March 17, 2021 - No. 18
Quebec Bill 59, An Act to Modernize the
Occupational Health and Safety Regime
Defend Workers' Right to Healthy and
Safe Working Conditions!
Hands Off Workers' Compensation!
• Bill 59's Changes to the Occupational Injury and Workers'
Interview with United Steelworkers' Mining Sector Representative
• "The Government Cannot Deny What Workers Have Done for 40 Years to Defend Occupational Health and Safety" - André Racicot
Call to Action to Stop Deportation of Laval Detainee
• No to Deportations!
Quebec Bill 59, An Act to Modernize the Occupational Health and Safety Regime
The Committee on Labour and the Economy of the Quebec National
Assembly is now carrying out a clause-by-clause review of Bill 59, An Act to modernize the occupational health and safety regime. The Bill, which is comprised of over 300 articles, modifies the 1985 Act respecting industrial accidents and occupational diseases
and the 1979 Act respecting occupational health and safety.
The government's claim that the bill modernizes the health and
safety regime is not true. The bill follows the path of the neo-liberal
anti-social offensive, imposing a complete overhaul of the health and
safety regime without any say or control by the workers, unions and
the defence organizations of injured workers, all of which have
thoroughly denounced it. It is estimated that hundreds of millions of
dollars are going to be "saved" by employers every year through the
denial of compensation for workers injured or made ill on the job and
from the reduction of programs dedicated to the care of injured workers
so that they can live a life in dignity with their rights recognized.
is a massive restructuring of the state to eliminate any previous space
that was available to workers and their organizations to give them a
modicum of say in the determination of the occupational health and
Workers' Forum joins with Quebec workers and their
organizations who are saying No! to the legislation, that it must not
pass, mobilizing to demand resolution to these critical problems in a
way that benefits workers and the society, based on workers' demands.
The fact that this attack is perpetrated in the midst of the COVID-19
pandemic which increases all problems related to the health and safety
of workers shows the criminality of the Legault government.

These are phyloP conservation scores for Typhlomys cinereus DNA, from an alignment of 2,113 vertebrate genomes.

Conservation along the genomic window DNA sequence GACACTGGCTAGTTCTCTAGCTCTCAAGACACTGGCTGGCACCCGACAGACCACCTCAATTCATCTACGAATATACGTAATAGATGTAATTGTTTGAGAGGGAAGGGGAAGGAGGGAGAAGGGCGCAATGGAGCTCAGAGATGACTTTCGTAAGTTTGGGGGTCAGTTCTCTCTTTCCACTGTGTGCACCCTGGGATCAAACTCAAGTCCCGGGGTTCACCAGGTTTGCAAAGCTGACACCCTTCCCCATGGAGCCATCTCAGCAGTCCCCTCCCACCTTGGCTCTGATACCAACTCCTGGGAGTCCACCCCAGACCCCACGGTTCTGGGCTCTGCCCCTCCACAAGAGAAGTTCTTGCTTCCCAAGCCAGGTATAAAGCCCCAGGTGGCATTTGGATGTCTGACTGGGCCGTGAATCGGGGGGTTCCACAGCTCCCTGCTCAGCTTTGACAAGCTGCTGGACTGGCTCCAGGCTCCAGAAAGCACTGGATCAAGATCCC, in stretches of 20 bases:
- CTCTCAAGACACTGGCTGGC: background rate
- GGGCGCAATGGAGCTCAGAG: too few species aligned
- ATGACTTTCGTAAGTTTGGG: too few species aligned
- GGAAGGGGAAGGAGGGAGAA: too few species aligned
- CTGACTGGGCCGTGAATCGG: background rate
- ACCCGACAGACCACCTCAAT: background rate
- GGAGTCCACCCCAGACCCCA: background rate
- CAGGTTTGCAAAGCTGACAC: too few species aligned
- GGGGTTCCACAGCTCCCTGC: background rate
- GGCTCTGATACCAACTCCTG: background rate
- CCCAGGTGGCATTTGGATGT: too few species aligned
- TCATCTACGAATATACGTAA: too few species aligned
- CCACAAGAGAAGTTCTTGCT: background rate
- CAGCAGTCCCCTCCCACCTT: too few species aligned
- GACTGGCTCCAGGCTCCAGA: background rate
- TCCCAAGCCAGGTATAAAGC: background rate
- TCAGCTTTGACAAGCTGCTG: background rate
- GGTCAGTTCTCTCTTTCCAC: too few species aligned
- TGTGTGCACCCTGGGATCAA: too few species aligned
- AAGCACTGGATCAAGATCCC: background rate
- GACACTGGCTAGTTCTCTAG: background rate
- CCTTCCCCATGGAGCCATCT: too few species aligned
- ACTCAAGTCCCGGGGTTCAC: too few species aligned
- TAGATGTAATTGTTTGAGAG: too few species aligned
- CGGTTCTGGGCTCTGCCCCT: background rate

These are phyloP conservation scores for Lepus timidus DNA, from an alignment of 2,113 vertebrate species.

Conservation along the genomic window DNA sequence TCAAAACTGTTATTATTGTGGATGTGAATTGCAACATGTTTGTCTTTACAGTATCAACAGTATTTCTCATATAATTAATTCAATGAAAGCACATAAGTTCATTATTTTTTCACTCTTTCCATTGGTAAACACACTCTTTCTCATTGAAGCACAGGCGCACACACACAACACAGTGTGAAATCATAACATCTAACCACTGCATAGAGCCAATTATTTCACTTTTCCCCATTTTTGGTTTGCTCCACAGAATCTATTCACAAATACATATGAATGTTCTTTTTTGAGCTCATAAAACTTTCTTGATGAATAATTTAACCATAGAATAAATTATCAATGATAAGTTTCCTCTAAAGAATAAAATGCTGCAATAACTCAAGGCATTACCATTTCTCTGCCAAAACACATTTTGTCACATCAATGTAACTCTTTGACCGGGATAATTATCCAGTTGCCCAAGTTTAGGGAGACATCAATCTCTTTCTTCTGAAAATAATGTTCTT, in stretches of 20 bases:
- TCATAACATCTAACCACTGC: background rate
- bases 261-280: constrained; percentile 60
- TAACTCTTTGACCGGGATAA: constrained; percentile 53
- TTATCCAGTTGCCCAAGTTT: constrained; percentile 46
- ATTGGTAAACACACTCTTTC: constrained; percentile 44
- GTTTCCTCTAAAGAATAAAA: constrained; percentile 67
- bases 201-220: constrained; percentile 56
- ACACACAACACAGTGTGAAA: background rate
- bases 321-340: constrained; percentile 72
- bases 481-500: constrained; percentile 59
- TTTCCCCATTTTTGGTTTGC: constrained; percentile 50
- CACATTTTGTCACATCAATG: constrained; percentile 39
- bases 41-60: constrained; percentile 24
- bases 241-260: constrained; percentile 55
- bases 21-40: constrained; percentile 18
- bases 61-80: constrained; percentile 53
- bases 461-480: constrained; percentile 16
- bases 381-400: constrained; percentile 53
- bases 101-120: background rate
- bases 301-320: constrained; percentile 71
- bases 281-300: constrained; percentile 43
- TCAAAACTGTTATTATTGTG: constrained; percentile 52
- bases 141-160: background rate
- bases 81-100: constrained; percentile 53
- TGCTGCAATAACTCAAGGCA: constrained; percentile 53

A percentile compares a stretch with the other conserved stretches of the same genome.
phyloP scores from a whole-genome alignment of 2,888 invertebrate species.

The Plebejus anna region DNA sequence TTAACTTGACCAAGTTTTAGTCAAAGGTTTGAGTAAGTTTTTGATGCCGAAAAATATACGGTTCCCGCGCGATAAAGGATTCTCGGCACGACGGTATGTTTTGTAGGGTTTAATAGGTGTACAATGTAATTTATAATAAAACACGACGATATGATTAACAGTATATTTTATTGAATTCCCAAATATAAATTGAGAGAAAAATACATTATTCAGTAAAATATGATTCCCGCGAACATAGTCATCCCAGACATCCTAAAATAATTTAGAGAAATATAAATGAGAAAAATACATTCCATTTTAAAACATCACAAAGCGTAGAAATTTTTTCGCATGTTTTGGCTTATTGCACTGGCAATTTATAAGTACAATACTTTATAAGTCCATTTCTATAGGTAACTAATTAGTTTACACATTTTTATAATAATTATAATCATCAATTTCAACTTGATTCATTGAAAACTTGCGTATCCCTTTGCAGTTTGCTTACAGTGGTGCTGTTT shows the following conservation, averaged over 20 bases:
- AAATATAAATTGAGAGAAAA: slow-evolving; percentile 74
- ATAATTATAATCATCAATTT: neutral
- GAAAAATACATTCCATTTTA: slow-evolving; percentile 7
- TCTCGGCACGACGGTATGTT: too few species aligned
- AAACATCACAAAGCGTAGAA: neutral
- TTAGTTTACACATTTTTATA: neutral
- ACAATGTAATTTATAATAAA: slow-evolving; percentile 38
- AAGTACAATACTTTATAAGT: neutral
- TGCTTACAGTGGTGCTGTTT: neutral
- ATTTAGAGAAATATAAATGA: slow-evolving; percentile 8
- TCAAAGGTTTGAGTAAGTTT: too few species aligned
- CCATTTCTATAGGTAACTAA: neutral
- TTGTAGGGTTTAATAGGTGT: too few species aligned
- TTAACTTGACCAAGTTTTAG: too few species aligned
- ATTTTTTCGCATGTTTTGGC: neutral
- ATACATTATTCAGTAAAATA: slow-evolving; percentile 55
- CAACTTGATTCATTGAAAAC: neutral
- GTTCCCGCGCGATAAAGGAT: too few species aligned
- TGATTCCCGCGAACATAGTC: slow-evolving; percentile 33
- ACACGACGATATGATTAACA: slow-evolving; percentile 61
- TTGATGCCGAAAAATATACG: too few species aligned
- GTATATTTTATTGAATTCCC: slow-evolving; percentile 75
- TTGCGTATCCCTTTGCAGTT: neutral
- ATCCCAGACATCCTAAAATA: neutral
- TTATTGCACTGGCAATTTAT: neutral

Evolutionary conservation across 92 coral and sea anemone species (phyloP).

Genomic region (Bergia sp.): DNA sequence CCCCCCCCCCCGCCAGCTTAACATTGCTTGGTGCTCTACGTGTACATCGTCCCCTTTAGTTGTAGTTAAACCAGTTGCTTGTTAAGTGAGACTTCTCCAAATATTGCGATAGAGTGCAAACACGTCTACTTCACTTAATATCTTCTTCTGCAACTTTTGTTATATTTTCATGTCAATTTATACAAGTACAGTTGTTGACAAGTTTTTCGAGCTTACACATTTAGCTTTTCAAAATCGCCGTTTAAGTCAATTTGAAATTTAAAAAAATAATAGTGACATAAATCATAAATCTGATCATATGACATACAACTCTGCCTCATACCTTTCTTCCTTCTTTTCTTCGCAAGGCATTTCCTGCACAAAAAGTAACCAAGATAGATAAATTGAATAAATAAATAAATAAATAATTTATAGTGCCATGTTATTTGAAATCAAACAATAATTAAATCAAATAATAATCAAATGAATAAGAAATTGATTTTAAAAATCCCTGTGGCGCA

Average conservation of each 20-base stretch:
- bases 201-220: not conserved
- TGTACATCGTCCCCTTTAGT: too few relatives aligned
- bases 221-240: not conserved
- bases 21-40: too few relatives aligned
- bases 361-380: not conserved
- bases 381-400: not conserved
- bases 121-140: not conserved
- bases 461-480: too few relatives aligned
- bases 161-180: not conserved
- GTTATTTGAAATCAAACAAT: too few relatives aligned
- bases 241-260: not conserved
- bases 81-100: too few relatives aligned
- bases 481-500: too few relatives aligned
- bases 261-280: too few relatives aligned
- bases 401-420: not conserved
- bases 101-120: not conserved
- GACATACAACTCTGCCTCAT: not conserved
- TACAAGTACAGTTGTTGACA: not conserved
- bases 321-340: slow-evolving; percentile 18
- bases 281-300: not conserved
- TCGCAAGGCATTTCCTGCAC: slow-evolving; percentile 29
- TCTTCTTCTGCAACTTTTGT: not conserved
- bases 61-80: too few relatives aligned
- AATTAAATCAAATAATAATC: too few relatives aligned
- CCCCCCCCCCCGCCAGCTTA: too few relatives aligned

In this issue we are providing information on the legislation,
opposition and proposals for empowering the workers, and will provide
more information in the coming days and weeks, to contribute to making
the voice of workers effective in defeating this dictate and upholding
the right of workers to determine what are healthy and safe working
conditions, and for full compensation for injuries and illness.
The Union des travailleuses et travailleurs accidentés ou
malades (UTTAM), the organization of Quebec workers who have suffered
workplace injuries or illnesses, has published information bulletins on
Bill 59 on its website here.
We are reproducing below some of the main points of the UTTAM analysis of Bill 59:
"Indeed, the reform provides for important modifications to the Act
respecting industrial accidents and occupational diseases (LATMP) which
will have the effect, in many cases, of denying the right of victims to
true consolidation, [i.e. optimization of treatment] of their injury.
"To name but a few of these attacks, we should mention:
- the abolition of the list of occupational diseases in the law and
its replacement by a regulation that the CNESST [Labour Standards, Pay
Equity and Workplace Health and Safety Board] will be able to modify at
will, which will make it more difficult to compensate occupational
- the introduction of additional criteria for certain common
occupational diseases, such as tendonitis and deafness, reducing
eligibility for compensation;
- the abolition of the right to physical rehabilitation, a program aimed at eliminating or mitigating physical disability;
the possibility for the CNESST to impose vocational rehabilitation
measures during the period of medical treatment (before consolidation)
that would not be contestable, either by the worker or by his or her
- restrictions on the right to medical assistance (medication,
orthotics, prostheses, treatments) and the possibility of having
victims of occupational injuries pay for part of the treatment;
- the abolition of the presumption of disability for workers aged 55
and over at the time of an occupational disease or 60 and over at the
time of an occupational accident, who could now be forced to seek
employment despite their inability to return to work;
- limiting the power of the courts on what constitutes suitable
employment in order to prevent them from ruling in favour of workers
who challenge a CNÉSST decision on this subject;
- maintaining discriminatory measures against domestic workers.
"In addition, this bill contains several measures that make it even
more complicated for workers to file claims (processes to file claims,
time limits, etc.). Everything in this bill is aimed at making it more
difficult to access the system and compensation.
"Faced with a bill that threatens to expand employers' control over
occupational health and safety and that proposes a significant
reduction in the rights of injured or sick workers, we must react.
"In the coming weeks, we must tell the Minister of Labour loud and
clear that if this is really what he sees as the "modernization" of the